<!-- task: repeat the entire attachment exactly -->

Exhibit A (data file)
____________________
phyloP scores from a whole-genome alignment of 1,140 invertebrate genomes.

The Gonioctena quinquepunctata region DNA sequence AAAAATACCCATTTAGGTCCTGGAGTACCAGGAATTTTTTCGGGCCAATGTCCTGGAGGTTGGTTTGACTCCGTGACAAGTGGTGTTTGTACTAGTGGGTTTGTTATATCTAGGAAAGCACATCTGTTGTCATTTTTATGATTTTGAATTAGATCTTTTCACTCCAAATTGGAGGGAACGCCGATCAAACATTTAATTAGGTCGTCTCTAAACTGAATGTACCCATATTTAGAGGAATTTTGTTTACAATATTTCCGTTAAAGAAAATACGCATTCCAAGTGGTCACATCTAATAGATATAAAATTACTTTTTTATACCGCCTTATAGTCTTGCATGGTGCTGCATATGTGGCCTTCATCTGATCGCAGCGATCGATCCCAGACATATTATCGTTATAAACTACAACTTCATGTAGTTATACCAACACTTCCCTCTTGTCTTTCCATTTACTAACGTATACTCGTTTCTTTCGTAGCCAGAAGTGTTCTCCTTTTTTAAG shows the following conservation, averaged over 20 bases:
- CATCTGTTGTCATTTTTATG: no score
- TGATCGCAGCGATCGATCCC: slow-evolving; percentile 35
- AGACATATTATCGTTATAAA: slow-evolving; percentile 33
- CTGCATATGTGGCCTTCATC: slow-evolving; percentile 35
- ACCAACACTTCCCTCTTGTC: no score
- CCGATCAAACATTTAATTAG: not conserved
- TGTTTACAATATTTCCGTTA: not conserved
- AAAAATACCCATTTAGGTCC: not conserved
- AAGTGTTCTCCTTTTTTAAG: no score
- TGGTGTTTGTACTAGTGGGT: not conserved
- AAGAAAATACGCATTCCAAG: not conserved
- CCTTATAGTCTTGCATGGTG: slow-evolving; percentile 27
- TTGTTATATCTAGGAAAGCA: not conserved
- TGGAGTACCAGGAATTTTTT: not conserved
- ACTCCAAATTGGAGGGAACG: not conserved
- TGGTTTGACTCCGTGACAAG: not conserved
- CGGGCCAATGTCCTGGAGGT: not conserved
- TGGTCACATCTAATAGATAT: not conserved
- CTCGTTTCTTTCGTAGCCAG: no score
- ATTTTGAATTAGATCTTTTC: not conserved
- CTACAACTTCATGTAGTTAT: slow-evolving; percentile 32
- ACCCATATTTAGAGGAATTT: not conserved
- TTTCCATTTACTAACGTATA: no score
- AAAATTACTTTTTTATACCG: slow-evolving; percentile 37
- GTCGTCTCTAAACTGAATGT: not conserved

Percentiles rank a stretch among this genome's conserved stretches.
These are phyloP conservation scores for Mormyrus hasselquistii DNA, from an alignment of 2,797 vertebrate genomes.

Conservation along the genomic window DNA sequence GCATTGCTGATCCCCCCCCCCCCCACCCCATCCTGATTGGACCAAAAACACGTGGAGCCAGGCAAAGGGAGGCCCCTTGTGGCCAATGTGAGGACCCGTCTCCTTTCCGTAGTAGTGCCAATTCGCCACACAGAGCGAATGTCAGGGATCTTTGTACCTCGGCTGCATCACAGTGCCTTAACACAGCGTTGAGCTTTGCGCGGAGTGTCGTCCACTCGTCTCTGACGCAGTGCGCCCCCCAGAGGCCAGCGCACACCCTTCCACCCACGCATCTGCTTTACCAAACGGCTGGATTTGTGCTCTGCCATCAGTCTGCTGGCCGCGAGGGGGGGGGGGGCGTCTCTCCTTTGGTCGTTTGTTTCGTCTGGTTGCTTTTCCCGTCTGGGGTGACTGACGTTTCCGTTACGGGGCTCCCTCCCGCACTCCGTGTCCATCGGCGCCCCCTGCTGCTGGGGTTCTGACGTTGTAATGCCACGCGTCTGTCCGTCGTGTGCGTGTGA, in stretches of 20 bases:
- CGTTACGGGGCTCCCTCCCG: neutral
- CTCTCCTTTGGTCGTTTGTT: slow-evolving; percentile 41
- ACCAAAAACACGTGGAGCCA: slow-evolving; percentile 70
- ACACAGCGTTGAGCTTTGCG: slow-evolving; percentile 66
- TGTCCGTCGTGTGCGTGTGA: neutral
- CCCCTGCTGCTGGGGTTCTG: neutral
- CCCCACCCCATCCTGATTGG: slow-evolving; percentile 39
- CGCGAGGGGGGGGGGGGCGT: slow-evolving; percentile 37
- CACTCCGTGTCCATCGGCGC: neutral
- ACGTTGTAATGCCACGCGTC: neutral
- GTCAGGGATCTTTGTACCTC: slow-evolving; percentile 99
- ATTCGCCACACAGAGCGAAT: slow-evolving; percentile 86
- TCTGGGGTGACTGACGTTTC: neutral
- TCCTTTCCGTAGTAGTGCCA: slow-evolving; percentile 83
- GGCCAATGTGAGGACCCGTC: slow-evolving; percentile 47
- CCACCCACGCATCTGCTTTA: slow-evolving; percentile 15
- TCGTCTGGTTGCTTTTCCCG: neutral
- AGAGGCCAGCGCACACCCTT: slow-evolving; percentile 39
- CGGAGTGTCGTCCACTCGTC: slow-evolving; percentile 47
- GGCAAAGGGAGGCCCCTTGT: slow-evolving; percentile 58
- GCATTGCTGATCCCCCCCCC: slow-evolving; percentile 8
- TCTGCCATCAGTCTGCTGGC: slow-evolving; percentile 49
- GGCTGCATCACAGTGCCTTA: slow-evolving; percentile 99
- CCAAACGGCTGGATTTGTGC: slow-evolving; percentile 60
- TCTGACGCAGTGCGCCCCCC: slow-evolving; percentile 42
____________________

phyloP scores from a whole-genome alignment of 1,140 invertebrate genomes.

The Gonioctena quinquepunctata region DNA sequence AAAAATACCCATTTAGGTCCTGGAGTACCAGGAATTTTTTCGGGCCAATGTCCTGGAGGTTGGTTTGACTCCGTGACAAGTGGTGTTTGTACTAGTGGGTTTGTTATATCTAGGAAAGCACATCTGTTGTCATTTTTATGATTTTGAATTAGATCTTTTCACTCCAAATTGGAGGGAACGCCGATCAAACATTTAATTAGGTCGTCTCTAAACTGAATGTACCCATATTTAGAGGAATTTTGTTTACAATATTTCCGTTAAAGAAAATACGCATTCCAAGTGGTCACATCTAATAGATATAAAATTACTTTTTTATACCGCCTTATAGTCTTGCATGGTGCTGCATATGTGGCCTTCATCTGATCGCAGCGATCGATCCCAGACATATTATCGTTATAAACTACAACTTCATGTAGTTATACCAACACTTCCCTCTTGTCTTTCCATTTACTAACGTATACTCGTTTCTTTCGTAGCCAGAAGTGTTCTCCTTTTTTAAG shows the following conservation, averaged over 20 bases:
- CATCTGTTGTCATTTTTATG: no score
- TGATCGCAGCGATCGATCCC: slow-evolving; percentile 35
- AGACATATTATCGTTATAAA: slow-evolving; percentile 33
- CTGCATATGTGGCCTTCATC: slow-evolving; percentile 35
- ACCAACACTTCCCTCTTGTC: no score
- CCGATCAAACATTTAATTAG: not conserved
- TGTTTACAATATTTCCGTTA: not conserved
- AAAAATACCCATTTAGGTCC: not conserved
- AAGTGTTCTCCTTTTTTAAG: no score
- TGGTGTTTGTACTAGTGGGT: not conserved
- AAGAAAATACGCATTCCAAG: not conserved
- CCTTATAGTCTTGCATGGTG: slow-evolving; percentile 27
- TTGTTATATCTAGGAAAGCA: not conserved
- TGGAGTACCAGGAATTTTTT: not conserved
- ACTCCAAATTGGAGGGAACG: not conserved
- TGGTTTGACTCCGTGACAAG: not conserved
- CGGGCCAATGTCCTGGAGGT: not conserved
- TGGTCACATCTAATAGATAT: not conserved
- CTCGTTTCTTTCGTAGCCAG: no score
- ATTTTGAATTAGATCTTTTC: not conserved
- CTACAACTTCATGTAGTTAT: slow-evolving; percentile 32
- ACCCATATTTAGAGGAATTT: not conserved
- TTTCCATTTACTAACGTATA: no score
- AAAATTACTTTTTTATACCG: slow-evolving; percentile 37
- GTCGTCTCTAAACTGAATGT: not conserved

Percentiles rank a stretch among this genome's conserved stretches.
These are phyloP conservation scores for Mormyrus hasselquistii DNA, from an alignment of 2,797 vertebrate genomes.

Conservation along the genomic window DNA sequence GCATTGCTGATCCCCCCCCCCCCCACCCCATCCTGATTGGACCAAAAACACGTGGAGCCAGGCAAAGGGAGGCCCCTTGTGGCCAATGTGAGGACCCGTCTCCTTTCCGTAGTAGTGCCAATTCGCCACACAGAGCGAATGTCAGGGATCTTTGTACCTCGGCTGCATCACAGTGCCTTAACACAGCGTTGAGCTTTGCGCGGAGTGTCGTCCACTCGTCTCTGACGCAGTGCGCCCCCCAGAGGCCAGCGCACACCCTTCCACCCACGCATCTGCTTTACCAAACGGCTGGATTTGTGCTCTGCCATCAGTCTGCTGGCCGCGAGGGGGGGGGGGGCGTCTCTCCTTTGGTCGTTTGTTTCGTCTGGTTGCTTTTCCCGTCTGGGGTGACTGACGTTTCCGTTACGGGGCTCCCTCCCGCACTCCGTGTCCATCGGCGCCCCCTGCTGCTGGGGTTCTGACGTTGTAATGCCACGCGTCTGTCCGTCGTGTGCGTGTGA, in stretches of 20 bases:
- CGTTACGGGGCTCCCTCCCG: neutral
- CTCTCCTTTGGTCGTTTGTT: slow-evolving; percentile 41
- ACCAAAAACACGTGGAGCCA: slow-evolving; percentile 70
- ACACAGCGTTGAGCTTTGCG: slow-evolving; percentile 66
- TGTCCGTCGTGTGCGTGTGA: neutral
- CCCCTGCTGCTGGGGTTCTG: neutral
- CCCCACCCCATCCTGATTGG: slow-evolving; percentile 39
- CGCGAGGGGGGGGGGGGCGT: slow-evolving; percentile 37
- CACTCCGTGTCCATCGGCGC: neutral
- ACGTTGTAATGCCACGCGTC: neutral
- GTCAGGGATCTTTGTACCTC: slow-evolving; percentile 99
- ATTCGCCACACAGAGCGAAT: slow-evolving; percentile 86
- TCTGGGGTGACTGACGTTTC: neutral
- TCCTTTCCGTAGTAGTGCCA: slow-evolving; percentile 83
- GGCCAATGTGAGGACCCGTC: slow-evolving; percentile 47
- CCACCCACGCATCTGCTTTA: slow-evolving; percentile 15
- TCGTCTGGTTGCTTTTCCCG: neutral
- AGAGGCCAGCGCACACCCTT: slow-evolving; percentile 39
- CGGAGTGTCGTCCACTCGTC: slow-evolving; percentile 47
- GGCAAAGGGAGGCCCCTTGT: slow-evolving; percentile 58
- GCATTGCTGATCCCCCCCCC: slow-evolving; percentile 8
- TCTGCCATCAGTCTGCTGGC: slow-evolving; percentile 49
- GGCTGCATCACAGTGCCTTA: slow-evolving; percentile 99
- CCAAACGGCTGGATTTGTGC: slow-evolving; percentile 60
- TCTGACGCAGTGCGCCCCCC: slow-evolving; percentile 42